Seder described what I wanted as “feudalism”, and told me that what I want sounded more like something out of the show Game of Thrones than something in the real world. I didn't know what Game of Thrones was at the time, but after having seen the show, I can say now that I would rather live under “feudalism” - if that is what the show depicts – than the system that we have now (which, arguably, is a form of feudalism).
      In the aftermath of the shooting in Charleston, South Carolina in August 2015, I planned on calling Seder's show in order to discuss civil rights, and address a conversation between Seder and a person who called his show in May 2014. That conversation involved discussions about currency, principles, property rights, and civil rights legislation. It was posted to YouTube as “Another Episode of Libertarians Gone Crazy! With Sam Seder” (https://www.youtube.com/watch?v=EmmcTzeOK1Q) and “Libertarian Caller: I Oppose the Civil Rights Act... on Principle” (https://www.youtube.com/watch?v=JZ0syDgMJ7k).
      The following is an edited and expanded version of what I planned to discuss with Seder.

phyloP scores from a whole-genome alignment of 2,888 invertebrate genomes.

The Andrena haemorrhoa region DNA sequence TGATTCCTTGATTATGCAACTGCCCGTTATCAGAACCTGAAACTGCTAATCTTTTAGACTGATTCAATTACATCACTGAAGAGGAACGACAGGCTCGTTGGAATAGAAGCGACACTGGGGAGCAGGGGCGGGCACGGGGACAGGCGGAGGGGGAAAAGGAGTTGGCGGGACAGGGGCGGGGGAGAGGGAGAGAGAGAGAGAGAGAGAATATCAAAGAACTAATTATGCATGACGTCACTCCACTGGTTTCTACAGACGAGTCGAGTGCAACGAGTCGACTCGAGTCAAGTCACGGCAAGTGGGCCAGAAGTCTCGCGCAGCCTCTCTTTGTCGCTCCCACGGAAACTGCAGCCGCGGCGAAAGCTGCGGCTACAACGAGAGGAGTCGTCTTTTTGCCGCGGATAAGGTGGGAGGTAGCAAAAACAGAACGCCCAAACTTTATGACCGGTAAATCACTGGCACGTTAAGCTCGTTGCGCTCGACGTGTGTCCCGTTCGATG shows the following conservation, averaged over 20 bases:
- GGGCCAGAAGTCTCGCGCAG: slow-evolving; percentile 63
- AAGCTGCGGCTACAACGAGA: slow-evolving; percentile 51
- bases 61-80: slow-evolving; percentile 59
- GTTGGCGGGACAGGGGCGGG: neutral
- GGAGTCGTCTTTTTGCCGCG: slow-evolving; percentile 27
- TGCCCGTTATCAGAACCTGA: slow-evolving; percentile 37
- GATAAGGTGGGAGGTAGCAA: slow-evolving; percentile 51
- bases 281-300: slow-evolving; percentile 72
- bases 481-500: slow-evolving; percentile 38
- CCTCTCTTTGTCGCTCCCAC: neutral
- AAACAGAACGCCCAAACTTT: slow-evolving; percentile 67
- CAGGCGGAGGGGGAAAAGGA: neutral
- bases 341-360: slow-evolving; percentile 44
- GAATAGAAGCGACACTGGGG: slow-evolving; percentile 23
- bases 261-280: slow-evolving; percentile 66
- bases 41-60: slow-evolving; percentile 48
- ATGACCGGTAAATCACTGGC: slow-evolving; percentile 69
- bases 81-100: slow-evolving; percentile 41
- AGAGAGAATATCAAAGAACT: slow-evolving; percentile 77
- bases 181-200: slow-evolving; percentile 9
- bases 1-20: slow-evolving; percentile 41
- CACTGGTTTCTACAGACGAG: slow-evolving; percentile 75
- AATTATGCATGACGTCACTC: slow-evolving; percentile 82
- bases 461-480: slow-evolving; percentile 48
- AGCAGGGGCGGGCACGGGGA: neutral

In the aftermath of the shooting in Charleston, South Carolina, this is no time to stoke the flames of racial hatred. However, I oppose Title II of the Civil Rights Act of 1964. For those who don't know, that was the provision of the Civil Rights Act that prohibited discrimination and segregation in “places of public accommodation”. Unfortunately, nowhere in the legislation were the terms “public” nor “private” defined, nor differentiated.
      The man who called in May 2014 said that he was opposed to that same provision, asserting that private businesses are, more or less, the same as regular people's private property, for example, their homes. He added that the freedom of association protects our right to keep people out of our homes and off of our business properties.
      I argue that, for the most part, this should stand regardless of whether such businesses supposedly serve “the public”, which is to say, individual members of the public who have the right to choose whether to attempt to become customers or patrons of such businesses. I and other opponents of Title II contend that the freedom of association includes the freedom from association; the right to be left alone.